The involvement of African teenagers in the surge of gun violence in New York City has become a dire situation and a real concern and has prompted several African leaders to hold on November 17, 2021, a zoom community conversation to tackle the issue at its root.
“ A lot of teens gun violence in New York City whether they are victims or perpetrators, they are African teenagers,” said Mona Davids founder of Social Impact Strategies and who works actively with New York City School Safety Coalition and African families as President of New York Charter Parents Association and the New York City Parents Union.
She said the epicenter of guns violence in New York is Harlem and the Bronx. They are many examples where African teenagers are involved in gun violence. From a teenager who shot and killed his own mother in the Bronx, to another who fatally shot a young woman in Harlem, and more and more.
“Our children are bringing guns to school, “ said Ms. Davids who worried that law enforcement has taken note of that.
Mamodou Sawaneh president of Gambian youth association has his own experience: “Two days ago I witnessed a shooting, and we have to run to save our lives, “ he said. For him parents need to sensitize their kids or keep them in check .
For Alpha Diallo vice president of Union Futa, gun violence in African community is not a surprising issue. He said kids who show bad behavior in Mosques during prayer time or in other meetings, are Africans.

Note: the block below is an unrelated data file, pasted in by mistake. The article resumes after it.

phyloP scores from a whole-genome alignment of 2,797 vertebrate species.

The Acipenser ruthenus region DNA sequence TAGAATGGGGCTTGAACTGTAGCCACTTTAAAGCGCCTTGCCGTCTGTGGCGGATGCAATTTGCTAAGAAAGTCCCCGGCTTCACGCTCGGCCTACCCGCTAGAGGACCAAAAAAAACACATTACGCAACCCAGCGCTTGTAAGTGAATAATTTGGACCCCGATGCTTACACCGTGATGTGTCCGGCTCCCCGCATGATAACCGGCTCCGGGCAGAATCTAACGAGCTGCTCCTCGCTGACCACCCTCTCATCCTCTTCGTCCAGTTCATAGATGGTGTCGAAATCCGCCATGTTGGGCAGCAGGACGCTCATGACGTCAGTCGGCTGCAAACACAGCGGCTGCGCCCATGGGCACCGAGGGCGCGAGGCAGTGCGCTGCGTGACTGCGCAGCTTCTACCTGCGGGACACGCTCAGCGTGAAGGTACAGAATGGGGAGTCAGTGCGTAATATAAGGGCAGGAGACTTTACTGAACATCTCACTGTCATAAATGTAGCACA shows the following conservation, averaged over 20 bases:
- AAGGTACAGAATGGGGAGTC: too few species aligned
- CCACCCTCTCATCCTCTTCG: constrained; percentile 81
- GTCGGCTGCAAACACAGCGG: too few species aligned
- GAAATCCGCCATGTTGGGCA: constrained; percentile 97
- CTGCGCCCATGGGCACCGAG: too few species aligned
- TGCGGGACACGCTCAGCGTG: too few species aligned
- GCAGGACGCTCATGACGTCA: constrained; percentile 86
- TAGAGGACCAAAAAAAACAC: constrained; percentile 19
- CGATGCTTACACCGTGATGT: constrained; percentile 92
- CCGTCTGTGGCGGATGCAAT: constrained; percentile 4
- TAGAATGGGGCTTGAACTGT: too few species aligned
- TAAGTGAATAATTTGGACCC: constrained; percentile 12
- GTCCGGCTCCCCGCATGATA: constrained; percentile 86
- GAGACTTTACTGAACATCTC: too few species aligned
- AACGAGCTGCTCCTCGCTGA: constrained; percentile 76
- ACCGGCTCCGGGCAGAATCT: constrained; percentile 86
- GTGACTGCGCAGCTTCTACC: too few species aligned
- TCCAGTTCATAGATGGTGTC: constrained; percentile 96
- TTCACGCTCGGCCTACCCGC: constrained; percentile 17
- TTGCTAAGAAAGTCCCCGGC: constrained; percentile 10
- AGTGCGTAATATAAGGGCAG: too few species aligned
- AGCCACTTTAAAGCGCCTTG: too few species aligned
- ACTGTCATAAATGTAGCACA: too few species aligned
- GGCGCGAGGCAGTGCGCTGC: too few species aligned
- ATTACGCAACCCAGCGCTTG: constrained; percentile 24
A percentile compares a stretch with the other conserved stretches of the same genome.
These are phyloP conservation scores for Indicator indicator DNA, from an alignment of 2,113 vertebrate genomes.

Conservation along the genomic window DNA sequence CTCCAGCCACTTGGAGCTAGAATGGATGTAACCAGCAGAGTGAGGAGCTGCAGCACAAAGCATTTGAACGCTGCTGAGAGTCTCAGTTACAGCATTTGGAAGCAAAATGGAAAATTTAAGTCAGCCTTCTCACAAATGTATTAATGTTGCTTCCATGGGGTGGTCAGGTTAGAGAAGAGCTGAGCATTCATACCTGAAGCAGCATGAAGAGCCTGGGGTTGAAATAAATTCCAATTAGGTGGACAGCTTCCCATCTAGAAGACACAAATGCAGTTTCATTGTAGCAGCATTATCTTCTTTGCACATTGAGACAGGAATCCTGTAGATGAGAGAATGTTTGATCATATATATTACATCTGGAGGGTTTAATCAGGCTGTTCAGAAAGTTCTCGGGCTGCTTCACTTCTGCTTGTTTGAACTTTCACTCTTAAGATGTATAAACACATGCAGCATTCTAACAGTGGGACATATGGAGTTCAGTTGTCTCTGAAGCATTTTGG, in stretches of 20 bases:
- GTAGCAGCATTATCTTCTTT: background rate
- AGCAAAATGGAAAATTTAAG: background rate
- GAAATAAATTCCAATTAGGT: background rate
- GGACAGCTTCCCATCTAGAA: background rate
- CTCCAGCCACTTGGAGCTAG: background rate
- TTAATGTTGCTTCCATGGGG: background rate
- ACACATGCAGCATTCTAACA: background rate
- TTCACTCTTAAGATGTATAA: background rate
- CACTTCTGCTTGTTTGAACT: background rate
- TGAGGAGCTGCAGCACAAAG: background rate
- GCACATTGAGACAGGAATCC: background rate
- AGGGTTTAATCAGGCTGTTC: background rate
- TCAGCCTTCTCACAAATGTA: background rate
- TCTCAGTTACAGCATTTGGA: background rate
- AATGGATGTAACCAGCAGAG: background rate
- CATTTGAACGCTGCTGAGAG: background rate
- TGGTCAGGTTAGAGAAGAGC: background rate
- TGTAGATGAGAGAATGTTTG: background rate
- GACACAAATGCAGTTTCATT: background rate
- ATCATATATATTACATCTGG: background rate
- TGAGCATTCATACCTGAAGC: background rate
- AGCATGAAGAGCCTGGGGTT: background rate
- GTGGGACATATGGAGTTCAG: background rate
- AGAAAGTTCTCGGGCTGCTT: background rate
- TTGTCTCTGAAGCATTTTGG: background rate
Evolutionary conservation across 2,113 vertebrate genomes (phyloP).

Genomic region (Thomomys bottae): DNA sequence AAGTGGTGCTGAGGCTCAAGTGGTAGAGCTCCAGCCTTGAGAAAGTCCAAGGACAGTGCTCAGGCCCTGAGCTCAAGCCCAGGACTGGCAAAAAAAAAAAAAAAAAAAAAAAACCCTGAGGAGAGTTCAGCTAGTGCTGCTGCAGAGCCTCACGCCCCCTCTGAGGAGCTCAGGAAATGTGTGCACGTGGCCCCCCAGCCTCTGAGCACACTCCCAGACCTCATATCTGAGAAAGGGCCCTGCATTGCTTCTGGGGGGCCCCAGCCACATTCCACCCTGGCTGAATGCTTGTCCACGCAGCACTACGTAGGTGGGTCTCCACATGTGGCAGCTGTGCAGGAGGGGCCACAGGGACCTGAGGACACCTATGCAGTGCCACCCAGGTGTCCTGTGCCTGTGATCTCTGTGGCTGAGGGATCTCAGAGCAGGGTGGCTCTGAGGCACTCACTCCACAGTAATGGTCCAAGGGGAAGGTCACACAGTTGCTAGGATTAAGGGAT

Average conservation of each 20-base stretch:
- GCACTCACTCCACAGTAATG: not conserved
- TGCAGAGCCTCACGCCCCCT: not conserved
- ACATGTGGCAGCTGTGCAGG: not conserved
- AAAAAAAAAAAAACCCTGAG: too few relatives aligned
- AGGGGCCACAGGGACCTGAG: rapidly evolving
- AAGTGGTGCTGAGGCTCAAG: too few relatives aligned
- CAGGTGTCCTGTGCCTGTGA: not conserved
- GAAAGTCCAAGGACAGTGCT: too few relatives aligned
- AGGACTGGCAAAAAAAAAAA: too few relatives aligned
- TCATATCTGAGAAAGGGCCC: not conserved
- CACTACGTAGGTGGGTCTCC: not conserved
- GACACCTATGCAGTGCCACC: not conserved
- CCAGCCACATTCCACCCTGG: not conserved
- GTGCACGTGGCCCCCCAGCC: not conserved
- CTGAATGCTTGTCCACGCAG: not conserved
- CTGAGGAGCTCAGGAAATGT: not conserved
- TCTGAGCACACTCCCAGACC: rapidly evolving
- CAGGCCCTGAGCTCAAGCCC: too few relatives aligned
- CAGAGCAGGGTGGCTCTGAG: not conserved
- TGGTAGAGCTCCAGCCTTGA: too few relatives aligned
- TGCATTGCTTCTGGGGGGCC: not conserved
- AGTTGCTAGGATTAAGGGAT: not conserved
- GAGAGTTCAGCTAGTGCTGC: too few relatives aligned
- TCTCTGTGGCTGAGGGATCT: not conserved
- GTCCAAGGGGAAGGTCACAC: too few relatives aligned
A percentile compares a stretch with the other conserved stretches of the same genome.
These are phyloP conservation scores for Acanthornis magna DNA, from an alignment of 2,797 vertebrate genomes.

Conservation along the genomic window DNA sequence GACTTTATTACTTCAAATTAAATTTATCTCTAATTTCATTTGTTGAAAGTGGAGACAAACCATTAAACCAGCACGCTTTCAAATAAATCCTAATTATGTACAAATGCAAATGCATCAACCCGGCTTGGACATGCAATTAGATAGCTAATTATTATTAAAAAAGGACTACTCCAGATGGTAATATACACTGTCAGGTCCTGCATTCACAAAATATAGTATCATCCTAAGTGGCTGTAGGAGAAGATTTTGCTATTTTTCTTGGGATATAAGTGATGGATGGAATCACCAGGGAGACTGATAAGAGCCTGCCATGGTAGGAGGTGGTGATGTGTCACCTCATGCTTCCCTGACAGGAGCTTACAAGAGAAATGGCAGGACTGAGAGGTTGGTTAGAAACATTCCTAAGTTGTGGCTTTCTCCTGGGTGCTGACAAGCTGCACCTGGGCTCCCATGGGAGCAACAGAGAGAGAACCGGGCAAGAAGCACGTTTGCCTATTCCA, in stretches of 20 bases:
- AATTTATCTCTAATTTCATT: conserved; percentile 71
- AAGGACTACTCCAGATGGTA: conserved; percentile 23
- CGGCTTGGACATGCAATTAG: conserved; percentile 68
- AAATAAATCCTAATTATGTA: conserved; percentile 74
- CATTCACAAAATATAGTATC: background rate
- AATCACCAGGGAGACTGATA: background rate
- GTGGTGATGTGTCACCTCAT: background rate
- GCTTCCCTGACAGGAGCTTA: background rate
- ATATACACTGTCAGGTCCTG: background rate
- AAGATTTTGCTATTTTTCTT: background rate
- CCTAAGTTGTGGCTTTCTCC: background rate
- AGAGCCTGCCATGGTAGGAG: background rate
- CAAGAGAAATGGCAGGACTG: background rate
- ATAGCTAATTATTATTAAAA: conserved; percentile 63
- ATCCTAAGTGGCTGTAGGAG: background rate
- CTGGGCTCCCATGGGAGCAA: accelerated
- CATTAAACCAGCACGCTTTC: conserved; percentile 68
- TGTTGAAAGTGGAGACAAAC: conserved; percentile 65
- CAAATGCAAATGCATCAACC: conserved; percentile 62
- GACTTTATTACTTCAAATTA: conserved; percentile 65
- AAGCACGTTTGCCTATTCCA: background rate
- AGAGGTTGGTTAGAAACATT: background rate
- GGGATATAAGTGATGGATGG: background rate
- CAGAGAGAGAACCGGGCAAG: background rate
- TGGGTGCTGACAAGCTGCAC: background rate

Sadio Yaya Barry president of Association des Senegalais d’Amerique has found a scapegoat regarding the involvement of African teenagers in gun violence. For Mr. Barry, parents are 95% responsible for the gun violence in which their kids are involved. “ Most Africans are focused more on themselves rather than their kids,” he said. He thinks that parents who live in public housing (projects ) should find better area to live with their children.
Dady Rich from Nigeria said violence sometimes is about Africans against Africans.
Safi Toure from Gambia think that kids need help, and we need to focus on how to help them as a community.
Ambroise Ngande said Africans have to find out a strategy to help our kids instead of focusing on blaming. “We need to create programs and find out how to finance those programs,” he said .
For Mohamed Mardah chairman of African Advisory Council, something needs to be done. “We don’t want the community say we don’t do anything about it,” he said. As a proposal, a meeting with Bronx District attorney will take place in the next coming days to find out what the African community can do and what resources are outside there and how to use those resources for our community.
According to ABC news the Bronx has seen a surge in gun violence this year and shootings are up more than 28% compared to last year. An increasing number of those attacks involved teenagers.